Just before leaving on our family vacation, Chris took a week-long voice training workshop under the tutelage of his choir director. Several hours of the training involved the Alexander Technique, a technique familiar to many musicians, dancers and actors and people wanting relief from back pain. The Alexander Technique part of the workshop was taught by a highly experienced AT teacher. (Note: The Alexander Technique is not a therapy.)
F.M. Alexander was an Australian actor at the turn of the last century who developed chronic laryngitis. Repeated visits to physicians yielded no solution to his problem so he began to study what it was about his body position that may have contributed to his condition. It took him nine years. He started with the premise that it was the way he held his neck. He needed to move his head forward and up, away from his body, to lengthen his spine. When that did not make the problem go away, he realized that rather than start by correcting specific movements, he needed to look at the general misuse of body movements.
He came to the remarkable insight that even though he felt he was moving correctly, he often was not, and therefore he could not trust his own feelings. Old body habits die hard and try as he did to correct, he would revert to his old habits. He developed a method to execute the procedure even though his body was telling him the procedure felt “wrong”.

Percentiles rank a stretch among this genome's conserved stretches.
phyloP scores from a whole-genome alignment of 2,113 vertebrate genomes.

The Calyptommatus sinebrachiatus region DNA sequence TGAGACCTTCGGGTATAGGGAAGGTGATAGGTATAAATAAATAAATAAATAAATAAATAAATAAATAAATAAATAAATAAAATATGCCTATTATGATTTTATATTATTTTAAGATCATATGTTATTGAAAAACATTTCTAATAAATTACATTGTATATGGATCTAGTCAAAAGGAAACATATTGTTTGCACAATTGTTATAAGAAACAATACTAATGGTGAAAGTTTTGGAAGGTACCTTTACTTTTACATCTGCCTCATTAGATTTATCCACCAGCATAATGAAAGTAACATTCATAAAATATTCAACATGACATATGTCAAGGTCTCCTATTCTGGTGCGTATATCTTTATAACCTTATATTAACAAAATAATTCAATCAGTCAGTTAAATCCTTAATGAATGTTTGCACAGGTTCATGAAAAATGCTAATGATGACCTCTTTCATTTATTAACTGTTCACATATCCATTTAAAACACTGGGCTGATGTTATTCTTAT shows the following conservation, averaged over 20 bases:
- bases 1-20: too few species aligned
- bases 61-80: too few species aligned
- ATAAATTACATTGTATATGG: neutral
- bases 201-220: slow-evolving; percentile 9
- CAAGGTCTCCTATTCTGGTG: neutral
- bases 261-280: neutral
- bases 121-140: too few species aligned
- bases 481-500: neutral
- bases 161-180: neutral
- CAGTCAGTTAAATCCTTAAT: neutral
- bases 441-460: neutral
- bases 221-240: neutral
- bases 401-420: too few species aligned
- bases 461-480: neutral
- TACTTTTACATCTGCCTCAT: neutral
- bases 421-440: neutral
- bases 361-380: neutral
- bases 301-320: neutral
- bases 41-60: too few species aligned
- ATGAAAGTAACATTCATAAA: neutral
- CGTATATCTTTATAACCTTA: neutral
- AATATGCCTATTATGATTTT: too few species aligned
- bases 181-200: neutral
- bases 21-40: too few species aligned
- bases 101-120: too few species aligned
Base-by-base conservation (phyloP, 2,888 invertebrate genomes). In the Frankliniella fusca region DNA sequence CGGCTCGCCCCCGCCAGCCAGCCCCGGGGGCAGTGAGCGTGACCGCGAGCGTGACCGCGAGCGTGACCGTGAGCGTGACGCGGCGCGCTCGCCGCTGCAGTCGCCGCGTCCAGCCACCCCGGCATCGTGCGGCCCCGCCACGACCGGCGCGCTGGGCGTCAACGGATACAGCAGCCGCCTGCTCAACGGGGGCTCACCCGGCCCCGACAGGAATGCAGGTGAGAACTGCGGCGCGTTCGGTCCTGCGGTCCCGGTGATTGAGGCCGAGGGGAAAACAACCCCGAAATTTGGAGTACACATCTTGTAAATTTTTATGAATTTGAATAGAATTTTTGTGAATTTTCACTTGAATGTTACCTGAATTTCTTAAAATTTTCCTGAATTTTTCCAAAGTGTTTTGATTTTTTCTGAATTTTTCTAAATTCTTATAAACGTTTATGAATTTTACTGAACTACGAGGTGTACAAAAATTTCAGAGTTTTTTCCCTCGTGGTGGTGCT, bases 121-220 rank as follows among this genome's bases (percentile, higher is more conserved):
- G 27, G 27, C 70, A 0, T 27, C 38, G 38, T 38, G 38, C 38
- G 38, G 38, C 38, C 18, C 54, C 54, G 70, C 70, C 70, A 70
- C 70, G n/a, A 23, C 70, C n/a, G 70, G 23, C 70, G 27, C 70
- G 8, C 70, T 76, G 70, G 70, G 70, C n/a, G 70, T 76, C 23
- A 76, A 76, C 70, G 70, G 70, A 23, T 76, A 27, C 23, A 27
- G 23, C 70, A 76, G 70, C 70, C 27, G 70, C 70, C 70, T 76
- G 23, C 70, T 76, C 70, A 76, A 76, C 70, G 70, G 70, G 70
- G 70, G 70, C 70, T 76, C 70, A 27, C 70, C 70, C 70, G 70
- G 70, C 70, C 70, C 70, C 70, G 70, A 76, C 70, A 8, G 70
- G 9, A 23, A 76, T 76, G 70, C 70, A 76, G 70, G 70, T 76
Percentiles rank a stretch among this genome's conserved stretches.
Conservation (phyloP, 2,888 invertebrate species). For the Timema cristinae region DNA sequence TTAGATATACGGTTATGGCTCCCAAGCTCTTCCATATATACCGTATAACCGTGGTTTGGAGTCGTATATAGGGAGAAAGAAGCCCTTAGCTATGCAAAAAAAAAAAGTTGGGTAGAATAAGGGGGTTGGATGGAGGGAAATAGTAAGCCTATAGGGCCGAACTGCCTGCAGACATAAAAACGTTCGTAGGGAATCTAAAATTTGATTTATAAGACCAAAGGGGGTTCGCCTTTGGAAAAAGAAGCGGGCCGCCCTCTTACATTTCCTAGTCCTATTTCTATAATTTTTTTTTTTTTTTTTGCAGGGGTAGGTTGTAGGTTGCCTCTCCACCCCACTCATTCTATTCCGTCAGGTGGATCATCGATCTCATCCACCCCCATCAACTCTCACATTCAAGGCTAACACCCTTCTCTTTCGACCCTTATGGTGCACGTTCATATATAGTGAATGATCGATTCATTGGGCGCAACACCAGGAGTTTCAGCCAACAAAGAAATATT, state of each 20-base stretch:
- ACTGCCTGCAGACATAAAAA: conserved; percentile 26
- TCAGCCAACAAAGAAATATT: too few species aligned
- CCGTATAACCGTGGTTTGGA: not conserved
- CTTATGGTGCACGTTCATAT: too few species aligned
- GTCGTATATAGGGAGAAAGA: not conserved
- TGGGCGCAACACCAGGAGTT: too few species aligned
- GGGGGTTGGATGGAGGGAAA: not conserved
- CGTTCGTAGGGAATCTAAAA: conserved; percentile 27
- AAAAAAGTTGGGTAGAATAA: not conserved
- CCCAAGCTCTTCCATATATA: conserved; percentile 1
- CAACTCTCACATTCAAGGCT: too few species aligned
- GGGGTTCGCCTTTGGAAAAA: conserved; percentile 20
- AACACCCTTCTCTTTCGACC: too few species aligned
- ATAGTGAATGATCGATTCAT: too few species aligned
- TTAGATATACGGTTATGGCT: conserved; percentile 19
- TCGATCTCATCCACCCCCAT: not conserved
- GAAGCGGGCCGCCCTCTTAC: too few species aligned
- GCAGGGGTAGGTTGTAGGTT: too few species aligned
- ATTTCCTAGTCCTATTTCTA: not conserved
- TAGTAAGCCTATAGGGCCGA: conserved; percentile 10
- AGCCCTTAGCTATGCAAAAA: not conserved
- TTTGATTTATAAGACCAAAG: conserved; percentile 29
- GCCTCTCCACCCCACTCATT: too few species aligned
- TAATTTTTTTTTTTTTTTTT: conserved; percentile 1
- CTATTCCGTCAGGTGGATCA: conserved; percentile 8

“I would stop and consciously reconsider my first decision, and ask myself “Shall I after all go on to gain the end I have decided upon and speak the sentence? Or shall I not? —and then and there make a fresh decision to
a. not to gain my original end
b. to change my end and do something different, say, lift my hand
c. to go on after all and gain my original end
“In each case I would continue to project the directions for maintaining the new use.”
The method forward in this statement by Alexander reminds me very much of Hamlet’s famous “to be or not to be” soliloquy (Act 3 Scene 1), which can be interpreted as an action/no action oriented dilemma. The method could lead to destabilizing behavior when executed by someone like Chris, who was struggling with his perceptions of reality in the first place. Some people can become very emotional because the technique can open up a flood of suppressed feelings and emotions.